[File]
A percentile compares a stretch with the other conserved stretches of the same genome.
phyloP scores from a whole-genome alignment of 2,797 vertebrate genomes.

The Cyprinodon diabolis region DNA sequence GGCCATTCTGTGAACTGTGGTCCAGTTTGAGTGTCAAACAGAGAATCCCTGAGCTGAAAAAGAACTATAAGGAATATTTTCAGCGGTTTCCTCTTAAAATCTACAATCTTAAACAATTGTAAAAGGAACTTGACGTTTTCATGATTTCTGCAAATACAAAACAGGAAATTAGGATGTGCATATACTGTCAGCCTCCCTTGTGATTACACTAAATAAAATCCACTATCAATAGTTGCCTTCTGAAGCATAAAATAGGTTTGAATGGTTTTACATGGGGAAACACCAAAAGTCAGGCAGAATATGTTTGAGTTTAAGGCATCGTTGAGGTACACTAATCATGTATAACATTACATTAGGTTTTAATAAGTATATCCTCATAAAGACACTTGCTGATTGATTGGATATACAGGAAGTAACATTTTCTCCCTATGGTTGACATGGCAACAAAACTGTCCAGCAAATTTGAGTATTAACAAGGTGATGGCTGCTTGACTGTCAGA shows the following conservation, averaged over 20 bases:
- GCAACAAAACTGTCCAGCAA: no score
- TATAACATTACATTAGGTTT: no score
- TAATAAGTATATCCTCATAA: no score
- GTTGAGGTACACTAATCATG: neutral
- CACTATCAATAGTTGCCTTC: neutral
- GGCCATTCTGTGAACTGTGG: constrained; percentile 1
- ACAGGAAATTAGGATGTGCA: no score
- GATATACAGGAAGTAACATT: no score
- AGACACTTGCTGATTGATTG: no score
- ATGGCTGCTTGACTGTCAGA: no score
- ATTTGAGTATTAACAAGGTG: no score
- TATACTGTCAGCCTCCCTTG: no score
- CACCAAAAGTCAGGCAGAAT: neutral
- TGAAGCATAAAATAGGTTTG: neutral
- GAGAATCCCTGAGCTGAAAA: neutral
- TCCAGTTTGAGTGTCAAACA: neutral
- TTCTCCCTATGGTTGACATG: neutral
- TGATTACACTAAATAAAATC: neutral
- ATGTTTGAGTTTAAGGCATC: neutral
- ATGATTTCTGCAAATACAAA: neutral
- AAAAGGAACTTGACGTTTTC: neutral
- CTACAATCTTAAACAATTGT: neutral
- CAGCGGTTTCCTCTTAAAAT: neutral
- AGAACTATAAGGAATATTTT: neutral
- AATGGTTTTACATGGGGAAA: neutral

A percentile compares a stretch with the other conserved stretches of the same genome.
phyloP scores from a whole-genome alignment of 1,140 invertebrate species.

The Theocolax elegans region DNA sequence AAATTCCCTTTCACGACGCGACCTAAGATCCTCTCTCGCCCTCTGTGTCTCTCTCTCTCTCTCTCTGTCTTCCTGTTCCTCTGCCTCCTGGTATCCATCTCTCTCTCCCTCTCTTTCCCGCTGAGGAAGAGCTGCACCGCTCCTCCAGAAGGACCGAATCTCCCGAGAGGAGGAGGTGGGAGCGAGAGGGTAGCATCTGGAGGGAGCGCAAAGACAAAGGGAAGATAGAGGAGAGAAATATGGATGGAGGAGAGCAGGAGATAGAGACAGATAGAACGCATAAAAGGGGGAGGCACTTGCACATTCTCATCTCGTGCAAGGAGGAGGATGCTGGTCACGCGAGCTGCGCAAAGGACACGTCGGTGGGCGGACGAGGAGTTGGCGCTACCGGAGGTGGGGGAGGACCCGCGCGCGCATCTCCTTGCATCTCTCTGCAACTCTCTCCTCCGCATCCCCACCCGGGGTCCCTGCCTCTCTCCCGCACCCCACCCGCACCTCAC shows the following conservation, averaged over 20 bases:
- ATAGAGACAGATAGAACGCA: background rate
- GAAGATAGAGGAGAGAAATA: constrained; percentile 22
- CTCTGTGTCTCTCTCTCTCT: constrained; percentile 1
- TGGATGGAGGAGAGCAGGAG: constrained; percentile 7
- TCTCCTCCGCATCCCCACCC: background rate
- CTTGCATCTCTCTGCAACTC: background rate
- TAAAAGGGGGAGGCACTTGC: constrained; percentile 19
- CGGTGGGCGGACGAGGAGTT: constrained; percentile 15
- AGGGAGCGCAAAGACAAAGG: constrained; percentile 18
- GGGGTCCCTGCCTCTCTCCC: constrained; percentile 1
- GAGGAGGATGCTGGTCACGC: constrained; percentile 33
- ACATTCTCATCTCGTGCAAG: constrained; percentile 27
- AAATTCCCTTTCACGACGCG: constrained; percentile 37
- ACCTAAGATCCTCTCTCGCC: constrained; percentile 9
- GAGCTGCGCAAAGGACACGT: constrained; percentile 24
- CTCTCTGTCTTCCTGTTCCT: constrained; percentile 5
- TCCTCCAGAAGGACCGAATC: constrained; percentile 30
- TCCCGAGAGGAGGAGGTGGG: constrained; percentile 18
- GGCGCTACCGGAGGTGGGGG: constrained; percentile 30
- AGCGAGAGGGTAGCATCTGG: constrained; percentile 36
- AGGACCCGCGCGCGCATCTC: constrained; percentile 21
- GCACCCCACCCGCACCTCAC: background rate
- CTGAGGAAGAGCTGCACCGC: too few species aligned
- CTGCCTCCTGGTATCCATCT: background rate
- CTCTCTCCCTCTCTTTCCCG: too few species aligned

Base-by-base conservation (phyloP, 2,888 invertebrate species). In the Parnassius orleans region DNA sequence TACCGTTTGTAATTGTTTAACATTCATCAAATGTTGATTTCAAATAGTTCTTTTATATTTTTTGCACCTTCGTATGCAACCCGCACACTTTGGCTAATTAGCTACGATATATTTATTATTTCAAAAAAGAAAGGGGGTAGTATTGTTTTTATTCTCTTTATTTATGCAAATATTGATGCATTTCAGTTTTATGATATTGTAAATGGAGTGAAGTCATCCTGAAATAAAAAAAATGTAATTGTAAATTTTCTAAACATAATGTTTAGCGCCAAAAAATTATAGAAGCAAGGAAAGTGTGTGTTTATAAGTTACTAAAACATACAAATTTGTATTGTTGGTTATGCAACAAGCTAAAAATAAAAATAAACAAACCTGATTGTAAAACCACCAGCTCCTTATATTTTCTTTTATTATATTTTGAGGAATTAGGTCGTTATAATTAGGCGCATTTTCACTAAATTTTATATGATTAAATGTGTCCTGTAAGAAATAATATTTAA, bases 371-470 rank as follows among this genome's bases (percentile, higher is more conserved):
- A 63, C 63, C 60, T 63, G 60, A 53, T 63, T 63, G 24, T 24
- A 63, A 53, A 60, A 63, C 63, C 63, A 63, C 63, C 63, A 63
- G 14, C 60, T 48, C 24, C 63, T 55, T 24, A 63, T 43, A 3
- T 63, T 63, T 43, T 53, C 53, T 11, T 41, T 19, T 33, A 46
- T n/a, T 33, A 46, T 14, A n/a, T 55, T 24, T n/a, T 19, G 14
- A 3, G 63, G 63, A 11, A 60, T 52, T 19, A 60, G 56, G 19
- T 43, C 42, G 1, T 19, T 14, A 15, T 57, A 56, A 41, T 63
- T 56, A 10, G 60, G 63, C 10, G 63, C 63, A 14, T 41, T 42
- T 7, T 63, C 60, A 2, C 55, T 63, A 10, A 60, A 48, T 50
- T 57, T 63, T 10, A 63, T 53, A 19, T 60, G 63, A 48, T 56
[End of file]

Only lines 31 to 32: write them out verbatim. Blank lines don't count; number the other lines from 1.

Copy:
The Theocolax elegans region DNA sequence AAATTCCCTTTCACGACGCGACCTAAGATCCTCTCTCGCCCTCTGTGTCTCTCTCTCTCTCTCTCTGTCTTCCTGTTCCTCTGCCTCCTGGTATCCATCTCTCTCTCCCTCTCTTTCCCGCTGAGGAAGAGCTGCACCGCTCCTCCAGAAGGACCGAATCTCCCGAGAGGAGGAGGTGGGAGCGAGAGGGTAGCATCTGGAGGGAGCGCAAAGACAAAGGGAAGATAGAGGAGAGAAATATGGATGGAGGAGAGCAGGAGATAGAGACAGATAGAACGCATAAAAGGGGGAGGCACTTGCACATTCTCATCTCGTGCAAGGAGGAGGATGCTGGTCACGCGAGCTGCGCAAAGGACACGTCGGTGGGCGGACGAGGAGTTGGCGCTACCGGAGGTGGGGGAGGACCCGCGCGCGCATCTCCTTGCATCTCTCTGCAACTCTCTCCTCCGCATCCCCACCCGGGGTCCCTGCCTCTCTCCCGCACCCCACCCGCACCTCAC shows the following conservation, averaged over 20 bases:
- ATAGAGACAGATAGAACGCA: background rate